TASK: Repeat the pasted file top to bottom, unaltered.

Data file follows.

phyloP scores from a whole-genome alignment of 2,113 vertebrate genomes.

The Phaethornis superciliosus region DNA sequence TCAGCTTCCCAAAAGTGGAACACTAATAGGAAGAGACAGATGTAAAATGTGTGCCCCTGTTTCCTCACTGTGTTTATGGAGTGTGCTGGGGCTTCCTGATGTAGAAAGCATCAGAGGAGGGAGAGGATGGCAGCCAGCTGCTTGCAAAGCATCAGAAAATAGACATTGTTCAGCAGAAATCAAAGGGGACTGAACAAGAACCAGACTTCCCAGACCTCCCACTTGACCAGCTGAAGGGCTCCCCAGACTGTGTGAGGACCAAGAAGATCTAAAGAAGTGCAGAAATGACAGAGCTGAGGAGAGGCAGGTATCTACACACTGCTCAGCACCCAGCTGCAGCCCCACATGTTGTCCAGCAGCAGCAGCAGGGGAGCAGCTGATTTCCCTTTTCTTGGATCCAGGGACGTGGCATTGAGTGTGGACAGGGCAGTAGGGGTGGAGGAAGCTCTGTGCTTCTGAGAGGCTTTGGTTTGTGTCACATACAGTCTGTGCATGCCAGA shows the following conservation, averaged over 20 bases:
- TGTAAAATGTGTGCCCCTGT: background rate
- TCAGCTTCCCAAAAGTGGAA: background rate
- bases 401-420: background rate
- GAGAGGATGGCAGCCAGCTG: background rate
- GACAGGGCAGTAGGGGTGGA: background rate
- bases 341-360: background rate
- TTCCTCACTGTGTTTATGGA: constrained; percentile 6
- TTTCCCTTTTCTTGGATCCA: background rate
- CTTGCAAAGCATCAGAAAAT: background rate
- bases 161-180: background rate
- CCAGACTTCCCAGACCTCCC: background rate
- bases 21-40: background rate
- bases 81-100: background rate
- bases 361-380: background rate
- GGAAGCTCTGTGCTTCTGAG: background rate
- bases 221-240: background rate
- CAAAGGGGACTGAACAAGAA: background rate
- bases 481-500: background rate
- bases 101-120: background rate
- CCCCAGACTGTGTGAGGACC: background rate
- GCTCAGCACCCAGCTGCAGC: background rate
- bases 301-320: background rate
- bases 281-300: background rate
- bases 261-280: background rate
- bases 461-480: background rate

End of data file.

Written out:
phyloP scores from a whole-genome alignment of 2,113 vertebrate genomes.

The Phaethornis superciliosus region DNA sequence TCAGCTTCCCAAAAGTGGAACACTAATAGGAAGAGACAGATGTAAAATGTGTGCCCCTGTTTCCTCACTGTGTTTATGGAGTGTGCTGGGGCTTCCTGATGTAGAAAGCATCAGAGGAGGGAGAGGATGGCAGCCAGCTGCTTGCAAAGCATCAGAAAATAGACATTGTTCAGCAGAAATCAAAGGGGACTGAACAAGAACCAGACTTCCCAGACCTCCCACTTGACCAGCTGAAGGGCTCCCCAGACTGTGTGAGGACCAAGAAGATCTAAAGAAGTGCAGAAATGACAGAGCTGAGGAGAGGCAGGTATCTACACACTGCTCAGCACCCAGCTGCAGCCCCACATGTTGTCCAGCAGCAGCAGCAGGGGAGCAGCTGATTTCCCTTTTCTTGGATCCAGGGACGTGGCATTGAGTGTGGACAGGGCAGTAGGGGTGGAGGAAGCTCTGTGCTTCTGAGAGGCTTTGGTTTGTGTCACATACAGTCTGTGCATGCCAGA shows the following conservation, averaged over 20 bases:
- TGTAAAATGTGTGCCCCTGT: background rate
- TCAGCTTCCCAAAAGTGGAA: background rate
- bases 401-420: background rate
- GAGAGGATGGCAGCCAGCTG: background rate
- GACAGGGCAGTAGGGGTGGA: background rate
- bases 341-360: background rate
- TTCCTCACTGTGTTTATGGA: constrained; percentile 6
- TTTCCCTTTTCTTGGATCCA: background rate
- CTTGCAAAGCATCAGAAAAT: background rate
- bases 161-180: background rate
- CCAGACTTCCCAGACCTCCC: background rate
- bases 21-40: background rate
- bases 81-100: background rate
- bases 361-380: background rate
- GGAAGCTCTGTGCTTCTGAG: background rate
- bases 221-240: background rate
- CAAAGGGGACTGAACAAGAA: background rate
- bases 481-500: background rate
- bases 101-120: background rate
- CCCCAGACTGTGTGAGGACC: background rate
- GCTCAGCACCCAGCTGCAGC: background rate
- bases 301-320: background rate
- bases 281-300: background rate
- bases 261-280: background rate
- bases 461-480: background rate